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WASHINGTON – Raised in Fredonia, First Lt. Alonzo H. Cushing went off to fight, telling a cousin that “I may never return” but “I will gain a name in this war.”

Cushing proved right on both counts. He did not return, and now, after an epic delay notable even in a town famed for taking its time, his name will at long last be honored at the White House.

More than 150 years after standing his ground against Pickett’s Charge at the Battle of Gettysburg, Cushing will be posthumously awarded the Medal of Honor by President Obama – a result both of his heroism in those dark days and of the persistence of a 94-year-old Wisconsin woman who lobbied on his behalf for more than a quarter-century.

Cushing, born in 1841 in Delafield, Wis., moved to Fredonia at age 6 and later graduated from West Point. He was at the center of the most pivotal day of the most pivotal battle that arguably turned the tide of the Civil War. An artillery battery commander at age 22, he refused to retreat in the face of the Confederate infantry assault ordered by Gen. Robert E. Lee on Cemetery Ridge and kept firing his cannon even after being wounded.

After all the blood spilled during the charge – named for Confederate Maj. Gen. George Pickett – the Union had repelled the Southern rebels, who never fully recovered for the remainder of the war.

“This falls into that category of it’s never too late to do the right thing,” said Rep. Ron Kind, D-Wis., who co-sponsored legislation that allowed Cushing to receive the medal so long after the war. “Many military historians for years scratched their heads wondering how he was overlooked for the Medal of Honor at the time. Coming around full circle 150 years after the fact is the right thing to do.”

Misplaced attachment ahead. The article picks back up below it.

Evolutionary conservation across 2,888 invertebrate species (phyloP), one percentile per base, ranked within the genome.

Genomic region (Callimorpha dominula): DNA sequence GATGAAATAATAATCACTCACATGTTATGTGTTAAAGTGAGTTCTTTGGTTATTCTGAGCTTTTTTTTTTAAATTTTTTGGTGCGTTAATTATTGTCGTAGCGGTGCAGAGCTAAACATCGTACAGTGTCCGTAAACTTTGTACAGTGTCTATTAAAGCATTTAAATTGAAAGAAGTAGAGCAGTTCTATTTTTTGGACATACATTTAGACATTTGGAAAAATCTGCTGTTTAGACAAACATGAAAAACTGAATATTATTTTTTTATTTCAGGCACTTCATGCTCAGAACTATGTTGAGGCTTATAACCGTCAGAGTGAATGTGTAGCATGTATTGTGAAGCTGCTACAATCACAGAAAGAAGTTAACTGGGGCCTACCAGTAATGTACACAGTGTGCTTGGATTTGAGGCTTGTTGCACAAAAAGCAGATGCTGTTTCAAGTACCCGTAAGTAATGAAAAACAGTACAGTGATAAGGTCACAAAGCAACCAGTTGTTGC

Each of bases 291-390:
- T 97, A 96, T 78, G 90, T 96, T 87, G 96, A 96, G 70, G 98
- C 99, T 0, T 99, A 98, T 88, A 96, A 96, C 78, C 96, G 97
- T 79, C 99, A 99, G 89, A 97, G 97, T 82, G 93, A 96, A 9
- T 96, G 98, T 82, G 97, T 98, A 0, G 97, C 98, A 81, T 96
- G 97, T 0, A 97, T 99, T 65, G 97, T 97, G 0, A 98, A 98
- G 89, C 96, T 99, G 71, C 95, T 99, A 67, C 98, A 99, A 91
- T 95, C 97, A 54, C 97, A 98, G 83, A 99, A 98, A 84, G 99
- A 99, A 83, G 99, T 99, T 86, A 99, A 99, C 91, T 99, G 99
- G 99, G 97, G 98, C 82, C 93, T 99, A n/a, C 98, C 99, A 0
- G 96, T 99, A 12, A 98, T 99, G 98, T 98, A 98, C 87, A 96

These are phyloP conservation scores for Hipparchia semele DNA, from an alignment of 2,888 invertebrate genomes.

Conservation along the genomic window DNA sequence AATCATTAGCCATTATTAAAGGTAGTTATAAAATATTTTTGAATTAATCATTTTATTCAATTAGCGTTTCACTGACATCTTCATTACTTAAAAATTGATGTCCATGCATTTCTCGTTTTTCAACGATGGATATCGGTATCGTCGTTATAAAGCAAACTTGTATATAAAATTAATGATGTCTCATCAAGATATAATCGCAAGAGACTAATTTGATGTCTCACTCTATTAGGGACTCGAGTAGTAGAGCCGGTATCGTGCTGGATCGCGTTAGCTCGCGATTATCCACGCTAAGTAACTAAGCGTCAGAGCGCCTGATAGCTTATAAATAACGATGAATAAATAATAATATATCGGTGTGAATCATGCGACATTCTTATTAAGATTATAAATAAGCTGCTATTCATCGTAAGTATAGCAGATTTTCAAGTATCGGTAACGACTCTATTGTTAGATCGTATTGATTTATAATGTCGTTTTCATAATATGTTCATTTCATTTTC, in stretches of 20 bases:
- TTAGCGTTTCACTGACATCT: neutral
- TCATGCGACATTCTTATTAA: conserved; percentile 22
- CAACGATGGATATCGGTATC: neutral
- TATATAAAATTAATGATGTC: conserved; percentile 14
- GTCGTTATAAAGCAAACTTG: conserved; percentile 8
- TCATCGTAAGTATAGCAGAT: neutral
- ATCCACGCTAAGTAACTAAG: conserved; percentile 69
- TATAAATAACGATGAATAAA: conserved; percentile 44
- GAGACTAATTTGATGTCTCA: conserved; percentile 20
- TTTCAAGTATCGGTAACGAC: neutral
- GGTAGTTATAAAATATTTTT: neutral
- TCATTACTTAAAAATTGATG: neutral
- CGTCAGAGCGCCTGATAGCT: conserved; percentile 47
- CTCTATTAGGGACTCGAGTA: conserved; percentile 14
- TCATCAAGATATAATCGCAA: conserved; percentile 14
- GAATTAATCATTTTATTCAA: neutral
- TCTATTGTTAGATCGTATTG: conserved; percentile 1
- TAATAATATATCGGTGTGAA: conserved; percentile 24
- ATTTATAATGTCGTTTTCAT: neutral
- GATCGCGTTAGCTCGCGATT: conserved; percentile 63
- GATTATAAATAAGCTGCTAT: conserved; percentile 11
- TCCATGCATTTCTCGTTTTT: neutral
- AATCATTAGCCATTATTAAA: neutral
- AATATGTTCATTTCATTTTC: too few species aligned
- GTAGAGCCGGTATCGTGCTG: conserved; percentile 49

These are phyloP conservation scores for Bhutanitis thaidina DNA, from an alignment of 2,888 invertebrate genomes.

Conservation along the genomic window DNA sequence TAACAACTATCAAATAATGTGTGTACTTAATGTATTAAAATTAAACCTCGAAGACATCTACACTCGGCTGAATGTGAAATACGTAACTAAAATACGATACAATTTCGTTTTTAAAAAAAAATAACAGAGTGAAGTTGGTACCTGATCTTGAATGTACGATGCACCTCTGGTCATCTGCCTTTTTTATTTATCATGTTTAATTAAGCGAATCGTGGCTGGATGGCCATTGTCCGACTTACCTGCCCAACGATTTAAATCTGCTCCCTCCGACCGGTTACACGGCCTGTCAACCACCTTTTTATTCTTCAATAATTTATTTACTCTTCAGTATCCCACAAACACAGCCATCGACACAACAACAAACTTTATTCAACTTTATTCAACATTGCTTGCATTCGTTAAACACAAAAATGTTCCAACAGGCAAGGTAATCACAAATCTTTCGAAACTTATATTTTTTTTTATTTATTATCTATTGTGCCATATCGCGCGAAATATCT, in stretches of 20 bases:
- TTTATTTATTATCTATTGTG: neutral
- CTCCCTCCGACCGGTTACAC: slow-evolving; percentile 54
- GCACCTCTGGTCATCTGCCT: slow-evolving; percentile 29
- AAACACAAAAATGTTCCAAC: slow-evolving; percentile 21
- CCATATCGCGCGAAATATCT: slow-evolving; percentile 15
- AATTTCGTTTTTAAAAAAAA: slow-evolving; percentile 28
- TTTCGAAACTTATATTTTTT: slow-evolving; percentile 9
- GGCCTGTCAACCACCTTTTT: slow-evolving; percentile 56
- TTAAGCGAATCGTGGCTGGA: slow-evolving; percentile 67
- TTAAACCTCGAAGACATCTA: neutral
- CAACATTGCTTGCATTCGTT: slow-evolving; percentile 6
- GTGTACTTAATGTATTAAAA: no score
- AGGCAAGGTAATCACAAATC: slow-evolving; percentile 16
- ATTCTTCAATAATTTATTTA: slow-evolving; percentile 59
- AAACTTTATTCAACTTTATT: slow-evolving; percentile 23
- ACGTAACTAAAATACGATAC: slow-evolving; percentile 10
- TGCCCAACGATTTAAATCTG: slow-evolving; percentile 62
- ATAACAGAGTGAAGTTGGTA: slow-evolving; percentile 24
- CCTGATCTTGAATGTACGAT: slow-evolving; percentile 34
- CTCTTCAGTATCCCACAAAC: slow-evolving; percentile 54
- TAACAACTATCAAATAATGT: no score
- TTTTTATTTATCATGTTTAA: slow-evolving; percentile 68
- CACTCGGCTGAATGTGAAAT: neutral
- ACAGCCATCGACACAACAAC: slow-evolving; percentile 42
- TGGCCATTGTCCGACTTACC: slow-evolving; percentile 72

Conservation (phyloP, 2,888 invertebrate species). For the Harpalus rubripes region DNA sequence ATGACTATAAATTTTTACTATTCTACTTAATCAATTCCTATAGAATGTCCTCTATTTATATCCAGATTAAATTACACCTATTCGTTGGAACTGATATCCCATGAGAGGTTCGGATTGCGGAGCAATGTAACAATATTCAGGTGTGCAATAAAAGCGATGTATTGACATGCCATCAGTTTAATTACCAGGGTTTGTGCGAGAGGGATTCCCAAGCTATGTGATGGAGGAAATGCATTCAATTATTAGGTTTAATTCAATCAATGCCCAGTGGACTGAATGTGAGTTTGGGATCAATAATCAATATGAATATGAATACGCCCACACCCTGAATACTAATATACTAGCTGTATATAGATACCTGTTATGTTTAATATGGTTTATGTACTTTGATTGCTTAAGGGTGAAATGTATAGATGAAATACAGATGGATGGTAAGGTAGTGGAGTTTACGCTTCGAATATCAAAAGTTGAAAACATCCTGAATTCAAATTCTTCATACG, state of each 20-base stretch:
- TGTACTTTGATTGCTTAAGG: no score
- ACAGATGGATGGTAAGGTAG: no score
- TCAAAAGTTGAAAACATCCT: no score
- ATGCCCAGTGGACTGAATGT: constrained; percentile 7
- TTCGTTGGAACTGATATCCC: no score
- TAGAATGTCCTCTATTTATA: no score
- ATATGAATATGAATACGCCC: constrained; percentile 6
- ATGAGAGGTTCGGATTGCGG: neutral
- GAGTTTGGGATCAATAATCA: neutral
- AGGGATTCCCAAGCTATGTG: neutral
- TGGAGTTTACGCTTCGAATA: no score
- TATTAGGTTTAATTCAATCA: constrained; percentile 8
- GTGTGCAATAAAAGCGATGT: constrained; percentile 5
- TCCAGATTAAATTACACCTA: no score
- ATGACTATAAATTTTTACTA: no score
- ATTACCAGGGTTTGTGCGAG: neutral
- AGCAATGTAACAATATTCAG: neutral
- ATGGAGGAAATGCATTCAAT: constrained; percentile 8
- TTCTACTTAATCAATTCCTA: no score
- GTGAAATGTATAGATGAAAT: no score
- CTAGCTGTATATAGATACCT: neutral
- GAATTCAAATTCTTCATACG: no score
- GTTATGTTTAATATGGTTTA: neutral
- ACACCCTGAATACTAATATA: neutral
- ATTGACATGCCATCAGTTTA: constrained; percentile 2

Nearly half of the previous 3,490 recipients of the Medal of Honor fought in the Civil War, but none waited as long as Cushing.

The approval of the medal by the first black president adds a certain historical coda to the lengthy saga, underscoring how much has changed in this country since Cushing gave his life in a war that ended slavery in the United States.

The long delay owes to a variety of factors that speak to how Washington works, or does not. At the time of his death, the medal was not awarded posthumously, so Cushing was ineligible. Once the rules changed and his cause was taken up, it lingered for years in the bureaucratic and legislative trenches of the capital, where some worried that honoring him would open the floodgates to other requests.

Kind said some Southern colleagues were also less than enthusiastic.

“There was some resistance to awarding a Union soldier the congressional medal at Gettysburg even 150 years after the fact,” Kind said. “They didn’t want us refighting the Civil War all over again. It’s still sensitive. But we were finally able to bridge that gulf and get it done.”

Cushing’s case was pressed most passionately by Margaret Zerwekh, granddaughter of a Union veteran whose house sits on land once owned by Cushing’s father in Delafield.